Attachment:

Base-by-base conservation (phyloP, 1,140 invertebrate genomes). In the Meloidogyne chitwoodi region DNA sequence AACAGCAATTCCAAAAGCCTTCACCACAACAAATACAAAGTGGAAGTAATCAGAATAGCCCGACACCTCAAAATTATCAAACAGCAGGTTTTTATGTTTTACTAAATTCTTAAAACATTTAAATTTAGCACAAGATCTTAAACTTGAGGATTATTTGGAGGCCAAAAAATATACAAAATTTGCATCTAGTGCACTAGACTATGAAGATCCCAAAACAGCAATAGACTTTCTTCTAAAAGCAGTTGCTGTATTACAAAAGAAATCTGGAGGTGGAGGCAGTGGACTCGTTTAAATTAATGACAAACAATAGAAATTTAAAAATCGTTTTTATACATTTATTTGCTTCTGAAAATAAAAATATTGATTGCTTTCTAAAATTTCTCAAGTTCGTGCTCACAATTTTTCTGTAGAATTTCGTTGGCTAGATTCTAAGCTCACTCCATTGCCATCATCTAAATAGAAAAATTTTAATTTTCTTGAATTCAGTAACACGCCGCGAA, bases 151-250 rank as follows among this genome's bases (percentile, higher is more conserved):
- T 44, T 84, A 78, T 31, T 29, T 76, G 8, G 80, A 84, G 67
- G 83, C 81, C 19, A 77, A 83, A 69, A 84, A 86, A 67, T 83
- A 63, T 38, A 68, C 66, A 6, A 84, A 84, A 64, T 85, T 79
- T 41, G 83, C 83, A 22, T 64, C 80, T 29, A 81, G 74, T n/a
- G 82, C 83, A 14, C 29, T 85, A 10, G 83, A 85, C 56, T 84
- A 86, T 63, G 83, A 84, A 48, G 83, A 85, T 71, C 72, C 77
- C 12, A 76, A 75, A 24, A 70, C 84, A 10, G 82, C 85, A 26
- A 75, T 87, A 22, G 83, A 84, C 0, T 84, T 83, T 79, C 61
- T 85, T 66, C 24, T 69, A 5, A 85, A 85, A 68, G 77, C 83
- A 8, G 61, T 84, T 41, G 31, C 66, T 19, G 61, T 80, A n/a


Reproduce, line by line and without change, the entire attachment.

Base-by-base conservation (phyloP, 1,140 invertebrate genomes). In the Meloidogyne chitwoodi region DNA sequence AACAGCAATTCCAAAAGCCTTCACCACAACAAATACAAAGTGGAAGTAATCAGAATAGCCCGACACCTCAAAATTATCAAACAGCAGGTTTTTATGTTTTACTAAATTCTTAAAACATTTAAATTTAGCACAAGATCTTAAACTTGAGGATTATTTGGAGGCCAAAAAATATACAAAATTTGCATCTAGTGCACTAGACTATGAAGATCCCAAAACAGCAATAGACTTTCTTCTAAAAGCAGTTGCTGTATTACAAAAGAAATCTGGAGGTGGAGGCAGTGGACTCGTTTAAATTAATGACAAACAATAGAAATTTAAAAATCGTTTTTATACATTTATTTGCTTCTGAAAATAAAAATATTGATTGCTTTCTAAAATTTCTCAAGTTCGTGCTCACAATTTTTCTGTAGAATTTCGTTGGCTAGATTCTAAGCTCACTCCATTGCCATCATCTAAATAGAAAAATTTTAATTTTCTTGAATTCAGTAACACGCCGCGAA, bases 151-250 rank as follows among this genome's bases (percentile, higher is more conserved):
- T 44, T 84, A 78, T 31, T 29, T 76, G 8, G 80, A 84, G 67
- G 83, C 81, C 19, A 77, A 83, A 69, A 84, A 86, A 67, T 83
- A 63, T 38, A 68, C 66, A 6, A 84, A 84, A 64, T 85, T 79
- T 41, G 83, C 83, A 22, T 64, C 80, T 29, A 81, G 74, T n/a
- G 82, C 83, A 14, C 29, T 85, A 10, G 83, A 85, C 56, T 84
- A 86, T 63, G 83, A 84, A 48, G 83, A 85, T 71, C 72, C 77
- C 12, A 76, A 75, A 24, A 70, C 84, A 10, G 82, C 85, A 26
- A 75, T 87, A 22, G 83, A 84, C 0, T 84, T 83, T 79, C 61
- T 85, T 66, C 24, T 69, A 5, A 85, A 85, A 68, G 77, C 83
- A 8, G 61, T 84, T 41, G 31, C 66, T 19, G 61, T 80, A n/a